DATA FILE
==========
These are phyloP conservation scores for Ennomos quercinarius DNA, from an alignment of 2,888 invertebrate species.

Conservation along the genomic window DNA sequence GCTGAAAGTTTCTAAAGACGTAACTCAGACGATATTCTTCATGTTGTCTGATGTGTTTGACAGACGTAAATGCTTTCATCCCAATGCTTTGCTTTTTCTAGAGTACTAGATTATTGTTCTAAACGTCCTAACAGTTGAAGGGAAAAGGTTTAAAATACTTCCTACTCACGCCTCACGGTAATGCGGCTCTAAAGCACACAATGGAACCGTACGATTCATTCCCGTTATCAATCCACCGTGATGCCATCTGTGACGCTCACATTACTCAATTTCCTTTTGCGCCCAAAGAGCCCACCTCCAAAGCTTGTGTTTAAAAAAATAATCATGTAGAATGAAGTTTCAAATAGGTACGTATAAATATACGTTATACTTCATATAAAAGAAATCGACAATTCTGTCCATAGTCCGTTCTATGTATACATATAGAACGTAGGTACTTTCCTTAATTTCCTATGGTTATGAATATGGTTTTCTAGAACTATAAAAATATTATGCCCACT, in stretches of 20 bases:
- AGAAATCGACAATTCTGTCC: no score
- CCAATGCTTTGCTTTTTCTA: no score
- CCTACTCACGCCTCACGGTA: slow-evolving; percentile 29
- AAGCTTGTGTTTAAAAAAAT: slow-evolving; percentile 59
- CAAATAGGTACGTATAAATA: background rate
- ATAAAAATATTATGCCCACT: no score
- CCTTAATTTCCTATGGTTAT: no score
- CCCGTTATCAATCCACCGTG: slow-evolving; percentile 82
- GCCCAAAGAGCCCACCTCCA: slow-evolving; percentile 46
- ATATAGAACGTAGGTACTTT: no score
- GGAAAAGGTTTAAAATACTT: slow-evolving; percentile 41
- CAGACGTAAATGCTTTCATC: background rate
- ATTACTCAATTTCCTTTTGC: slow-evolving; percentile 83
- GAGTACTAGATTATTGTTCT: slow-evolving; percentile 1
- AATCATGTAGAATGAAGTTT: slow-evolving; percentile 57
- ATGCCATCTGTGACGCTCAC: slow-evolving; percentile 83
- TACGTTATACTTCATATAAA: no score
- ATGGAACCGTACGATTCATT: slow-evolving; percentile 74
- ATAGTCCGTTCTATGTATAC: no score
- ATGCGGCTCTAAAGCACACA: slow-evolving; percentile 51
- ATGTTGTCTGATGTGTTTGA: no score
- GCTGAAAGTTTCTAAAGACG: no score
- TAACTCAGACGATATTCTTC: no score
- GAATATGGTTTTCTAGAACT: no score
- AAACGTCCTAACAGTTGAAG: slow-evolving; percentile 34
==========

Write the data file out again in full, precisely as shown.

These are phyloP conservation scores for Ennomos quercinarius DNA, from an alignment of 2,888 invertebrate species.

Conservation along the genomic window DNA sequence GCTGAAAGTTTCTAAAGACGTAACTCAGACGATATTCTTCATGTTGTCTGATGTGTTTGACAGACGTAAATGCTTTCATCCCAATGCTTTGCTTTTTCTAGAGTACTAGATTATTGTTCTAAACGTCCTAACAGTTGAAGGGAAAAGGTTTAAAATACTTCCTACTCACGCCTCACGGTAATGCGGCTCTAAAGCACACAATGGAACCGTACGATTCATTCCCGTTATCAATCCACCGTGATGCCATCTGTGACGCTCACATTACTCAATTTCCTTTTGCGCCCAAAGAGCCCACCTCCAAAGCTTGTGTTTAAAAAAATAATCATGTAGAATGAAGTTTCAAATAGGTACGTATAAATATACGTTATACTTCATATAAAAGAAATCGACAATTCTGTCCATAGTCCGTTCTATGTATACATATAGAACGTAGGTACTTTCCTTAATTTCCTATGGTTATGAATATGGTTTTCTAGAACTATAAAAATATTATGCCCACT, in stretches of 20 bases:
- AGAAATCGACAATTCTGTCC: no score
- CCAATGCTTTGCTTTTTCTA: no score
- CCTACTCACGCCTCACGGTA: slow-evolving; percentile 29
- AAGCTTGTGTTTAAAAAAAT: slow-evolving; percentile 59
- CAAATAGGTACGTATAAATA: background rate
- ATAAAAATATTATGCCCACT: no score
- CCTTAATTTCCTATGGTTAT: no score
- CCCGTTATCAATCCACCGTG: slow-evolving; percentile 82
- GCCCAAAGAGCCCACCTCCA: slow-evolving; percentile 46
- ATATAGAACGTAGGTACTTT: no score
- GGAAAAGGTTTAAAATACTT: slow-evolving; percentile 41
- CAGACGTAAATGCTTTCATC: background rate
- ATTACTCAATTTCCTTTTGC: slow-evolving; percentile 83
- GAGTACTAGATTATTGTTCT: slow-evolving; percentile 1
- AATCATGTAGAATGAAGTTT: slow-evolving; percentile 57
- ATGCCATCTGTGACGCTCAC: slow-evolving; percentile 83
- TACGTTATACTTCATATAAA: no score
- ATGGAACCGTACGATTCATT: slow-evolving; percentile 74
- ATAGTCCGTTCTATGTATAC: no score
- ATGCGGCTCTAAAGCACACA: slow-evolving; percentile 51
- ATGTTGTCTGATGTGTTTGA: no score
- GCTGAAAGTTTCTAAAGACG: no score
- TAACTCAGACGATATTCTTC: no score
- GAATATGGTTTTCTAGAACT: no score
- AAACGTCCTAACAGTTGAAG: slow-evolving; percentile 34